Books – With the centennial of WWI upon us and that of the Russian Revolution soon to come, the last imperial family of Russia has been a popular subject recently. Two important histories were published in 2014.
The Romanov Sisters by Helen Rappaport, a book for adult readers, is an intimate and personal family history that accomplishes the difficult task of making its royal subjects individual and relatable. As the title suggests, its highlight is the degree to which it addresses with the four Romanov grand duchesses–Olga, Tatiana, Marie and Anastasia–as unique personalities, avoiding the tendency of onlookers (during their lifetimes and since) to lump them together into one unit. The treatment of the family, its personalities and their actions, is neither sentimental nor condemnatory, providing a detached authorial perspective that allows readers to make up their own minds.
The Family Romanov by Candace Fleming, intended for teen audiences and up, distinguishes itself from The Romanov Sisters by the strength of its narrative thread and breadth of its scope. Rather than limiting itself to the Romanovs, The Family Romanov features a series of “Beyond the Palace Gates” sections that describe broader events in Russia and the world. Even for older readers who may have some familiarity with the history of the period, this context is a thoughtful addition that enriches the story. Fleming is also adept at exploiting the inherent tension of her tragic subject to keep readers on edge and eager to continue. That said, Fleming has much more of an authorial agenda than Rappaport. Readers of The Family Romanov will emerge with a very clear sense of her opinions and point of view (not necessarily either a good or bad thing).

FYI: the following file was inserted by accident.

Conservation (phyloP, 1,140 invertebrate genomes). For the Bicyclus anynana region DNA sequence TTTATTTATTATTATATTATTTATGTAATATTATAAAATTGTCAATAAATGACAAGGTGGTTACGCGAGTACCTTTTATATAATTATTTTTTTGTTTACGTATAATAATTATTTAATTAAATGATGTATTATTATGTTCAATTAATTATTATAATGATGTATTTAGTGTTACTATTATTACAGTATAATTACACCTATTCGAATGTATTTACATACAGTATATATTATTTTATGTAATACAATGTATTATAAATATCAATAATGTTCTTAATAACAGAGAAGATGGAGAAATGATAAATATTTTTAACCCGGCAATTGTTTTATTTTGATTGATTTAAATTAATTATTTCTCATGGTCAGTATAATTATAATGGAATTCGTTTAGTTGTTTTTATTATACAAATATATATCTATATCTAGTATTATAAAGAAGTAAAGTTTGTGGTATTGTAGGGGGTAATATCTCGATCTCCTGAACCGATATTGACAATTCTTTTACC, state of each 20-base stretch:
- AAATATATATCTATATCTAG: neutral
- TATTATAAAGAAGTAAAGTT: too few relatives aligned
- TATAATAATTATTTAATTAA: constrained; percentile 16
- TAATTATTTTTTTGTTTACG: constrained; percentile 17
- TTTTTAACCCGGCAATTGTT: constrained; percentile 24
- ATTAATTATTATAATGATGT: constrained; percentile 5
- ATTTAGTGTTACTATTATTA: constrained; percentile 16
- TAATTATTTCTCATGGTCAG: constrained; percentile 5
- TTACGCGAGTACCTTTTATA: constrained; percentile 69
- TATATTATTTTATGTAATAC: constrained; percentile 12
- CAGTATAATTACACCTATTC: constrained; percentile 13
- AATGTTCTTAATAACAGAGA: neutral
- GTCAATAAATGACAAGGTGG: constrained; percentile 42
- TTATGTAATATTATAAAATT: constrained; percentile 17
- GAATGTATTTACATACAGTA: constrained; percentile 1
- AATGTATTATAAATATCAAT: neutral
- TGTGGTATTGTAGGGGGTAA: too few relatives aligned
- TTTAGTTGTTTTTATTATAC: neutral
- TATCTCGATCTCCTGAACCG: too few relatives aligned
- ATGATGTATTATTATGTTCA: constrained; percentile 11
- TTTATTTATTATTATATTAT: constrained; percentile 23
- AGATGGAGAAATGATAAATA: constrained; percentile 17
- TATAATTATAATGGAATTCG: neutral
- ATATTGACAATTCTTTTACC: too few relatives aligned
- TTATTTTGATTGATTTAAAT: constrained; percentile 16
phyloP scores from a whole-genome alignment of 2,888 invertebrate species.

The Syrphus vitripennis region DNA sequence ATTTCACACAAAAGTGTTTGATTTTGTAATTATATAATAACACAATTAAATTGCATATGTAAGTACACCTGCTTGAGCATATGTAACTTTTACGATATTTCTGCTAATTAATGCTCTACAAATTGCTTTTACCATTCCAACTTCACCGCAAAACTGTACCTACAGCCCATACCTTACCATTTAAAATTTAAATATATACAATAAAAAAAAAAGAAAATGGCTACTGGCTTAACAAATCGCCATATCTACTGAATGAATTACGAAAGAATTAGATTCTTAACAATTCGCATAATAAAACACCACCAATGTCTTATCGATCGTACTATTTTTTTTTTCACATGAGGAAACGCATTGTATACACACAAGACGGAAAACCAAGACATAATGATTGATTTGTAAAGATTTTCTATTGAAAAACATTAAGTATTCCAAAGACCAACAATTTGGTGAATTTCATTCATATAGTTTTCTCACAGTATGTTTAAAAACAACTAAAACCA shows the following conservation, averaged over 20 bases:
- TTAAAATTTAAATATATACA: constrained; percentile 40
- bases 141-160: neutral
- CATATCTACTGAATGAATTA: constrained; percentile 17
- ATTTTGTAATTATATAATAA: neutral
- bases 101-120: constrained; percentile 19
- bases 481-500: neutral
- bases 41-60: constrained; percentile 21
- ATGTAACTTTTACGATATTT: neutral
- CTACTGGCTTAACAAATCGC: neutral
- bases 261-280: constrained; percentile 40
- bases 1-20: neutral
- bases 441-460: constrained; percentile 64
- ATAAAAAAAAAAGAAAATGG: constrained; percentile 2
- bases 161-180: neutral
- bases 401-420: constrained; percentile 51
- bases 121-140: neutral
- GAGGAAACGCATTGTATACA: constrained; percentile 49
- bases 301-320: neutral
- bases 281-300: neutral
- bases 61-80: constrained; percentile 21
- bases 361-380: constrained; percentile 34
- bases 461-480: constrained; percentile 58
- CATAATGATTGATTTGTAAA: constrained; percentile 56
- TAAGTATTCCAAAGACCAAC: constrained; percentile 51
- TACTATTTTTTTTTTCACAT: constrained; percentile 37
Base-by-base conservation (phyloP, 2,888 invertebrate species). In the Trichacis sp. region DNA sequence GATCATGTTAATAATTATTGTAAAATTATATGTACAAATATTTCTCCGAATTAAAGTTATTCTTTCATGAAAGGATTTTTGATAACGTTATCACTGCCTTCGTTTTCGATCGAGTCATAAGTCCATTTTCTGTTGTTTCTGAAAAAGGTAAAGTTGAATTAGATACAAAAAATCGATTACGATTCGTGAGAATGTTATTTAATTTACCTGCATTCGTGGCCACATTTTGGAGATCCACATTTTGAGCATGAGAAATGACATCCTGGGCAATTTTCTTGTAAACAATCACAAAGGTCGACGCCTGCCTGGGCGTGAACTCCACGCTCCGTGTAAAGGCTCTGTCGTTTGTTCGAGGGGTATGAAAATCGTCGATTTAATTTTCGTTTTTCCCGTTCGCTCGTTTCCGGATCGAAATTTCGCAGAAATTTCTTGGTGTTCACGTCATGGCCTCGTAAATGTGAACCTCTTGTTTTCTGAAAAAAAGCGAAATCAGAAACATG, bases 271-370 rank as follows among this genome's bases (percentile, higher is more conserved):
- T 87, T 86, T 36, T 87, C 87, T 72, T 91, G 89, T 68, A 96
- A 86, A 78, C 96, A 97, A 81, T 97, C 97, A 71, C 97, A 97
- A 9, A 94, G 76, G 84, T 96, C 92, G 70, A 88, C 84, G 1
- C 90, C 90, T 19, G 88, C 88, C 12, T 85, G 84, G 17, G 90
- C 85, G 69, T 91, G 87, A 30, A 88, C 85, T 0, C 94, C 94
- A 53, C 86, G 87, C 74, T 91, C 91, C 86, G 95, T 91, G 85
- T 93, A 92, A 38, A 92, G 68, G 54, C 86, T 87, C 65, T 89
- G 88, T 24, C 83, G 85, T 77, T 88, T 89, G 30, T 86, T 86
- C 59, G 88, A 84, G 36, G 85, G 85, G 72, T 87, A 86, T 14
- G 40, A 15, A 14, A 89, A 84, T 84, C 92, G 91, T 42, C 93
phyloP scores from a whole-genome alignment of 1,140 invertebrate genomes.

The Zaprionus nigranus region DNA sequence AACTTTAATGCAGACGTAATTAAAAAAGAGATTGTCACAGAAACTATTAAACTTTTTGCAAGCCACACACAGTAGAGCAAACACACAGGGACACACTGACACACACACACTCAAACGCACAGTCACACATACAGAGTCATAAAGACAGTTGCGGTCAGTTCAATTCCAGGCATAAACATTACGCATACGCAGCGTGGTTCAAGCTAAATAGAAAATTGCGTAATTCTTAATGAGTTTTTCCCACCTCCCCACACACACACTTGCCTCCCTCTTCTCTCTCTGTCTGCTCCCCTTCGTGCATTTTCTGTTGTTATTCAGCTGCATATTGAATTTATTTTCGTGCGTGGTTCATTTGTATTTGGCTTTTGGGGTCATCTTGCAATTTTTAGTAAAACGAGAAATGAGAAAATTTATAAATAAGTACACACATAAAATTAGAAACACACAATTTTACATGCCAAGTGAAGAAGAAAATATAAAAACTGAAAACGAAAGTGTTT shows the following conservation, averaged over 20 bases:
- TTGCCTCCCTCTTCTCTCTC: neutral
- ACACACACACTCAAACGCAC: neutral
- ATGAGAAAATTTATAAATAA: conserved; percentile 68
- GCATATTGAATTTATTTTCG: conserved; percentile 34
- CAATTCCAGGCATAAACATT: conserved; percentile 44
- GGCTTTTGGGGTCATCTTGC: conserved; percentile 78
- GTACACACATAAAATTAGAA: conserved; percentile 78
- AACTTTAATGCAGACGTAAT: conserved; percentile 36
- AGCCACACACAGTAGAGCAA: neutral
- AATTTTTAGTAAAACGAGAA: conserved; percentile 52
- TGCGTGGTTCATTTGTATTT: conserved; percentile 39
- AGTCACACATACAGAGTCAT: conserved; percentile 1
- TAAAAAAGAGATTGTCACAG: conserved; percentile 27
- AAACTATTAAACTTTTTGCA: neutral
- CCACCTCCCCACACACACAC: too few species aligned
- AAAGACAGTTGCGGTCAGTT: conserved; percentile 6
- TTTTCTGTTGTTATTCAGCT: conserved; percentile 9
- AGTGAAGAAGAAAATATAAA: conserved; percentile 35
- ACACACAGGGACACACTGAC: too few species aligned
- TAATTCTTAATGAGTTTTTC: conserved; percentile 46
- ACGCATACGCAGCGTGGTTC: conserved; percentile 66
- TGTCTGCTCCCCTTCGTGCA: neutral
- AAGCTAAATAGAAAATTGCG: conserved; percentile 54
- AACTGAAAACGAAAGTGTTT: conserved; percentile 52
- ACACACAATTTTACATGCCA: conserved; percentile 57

Both books are well-written, deeply researched and engaging; I would have no hesitation in recommending either one. If I were forced to choose between them, however, my verdict would come down in favor of The Family Romanov, whether for adult, tween or teen readers. It is more readable and memorable, and the added background into the lives of everyday Russians and famous historical figures outside the royal family adds an extra layer of depth.
Book – Cinder is a cyborg mechanic earning wages in New Beijing to support a very unkind stepmother and two stepsisters. All around her, people are dying of a strange plague while under constant threat of invasion or annihilation from moon-dwelling people called the Lunars. And while Cinder can fix nearly anything, she cannot find a way to make her life her own.
When Prince Kai asks her to repair his broken android, she agrees and manages to keep her mechanical aspects hidden. As they begin to spend more time together, Cinder finds that she has been volunteered by her truly wicked stepmother to serve as a test subject. Under the care of a strange doctor, Cinder begins to uncover secrets about herself and her origins. But time is running out if she is to save her world and her prince from the Lunars and their diabolical queen.
It has been ages since I read such an interesting mash-up of classic fairy tales. It was really fun trying to spot the similarities between details in Cinder’s world and those found in other fairy tales, but I really enjoyed all of the differences along the way. I can’t wait to read Scarlet, Cress and Fairest.
If that is not incentive enough, Cinder is a 2016 Rebecca Caudill Award nominee. The entire Lunar Chronicles series is available in both print and on our Caudill Award Kindle.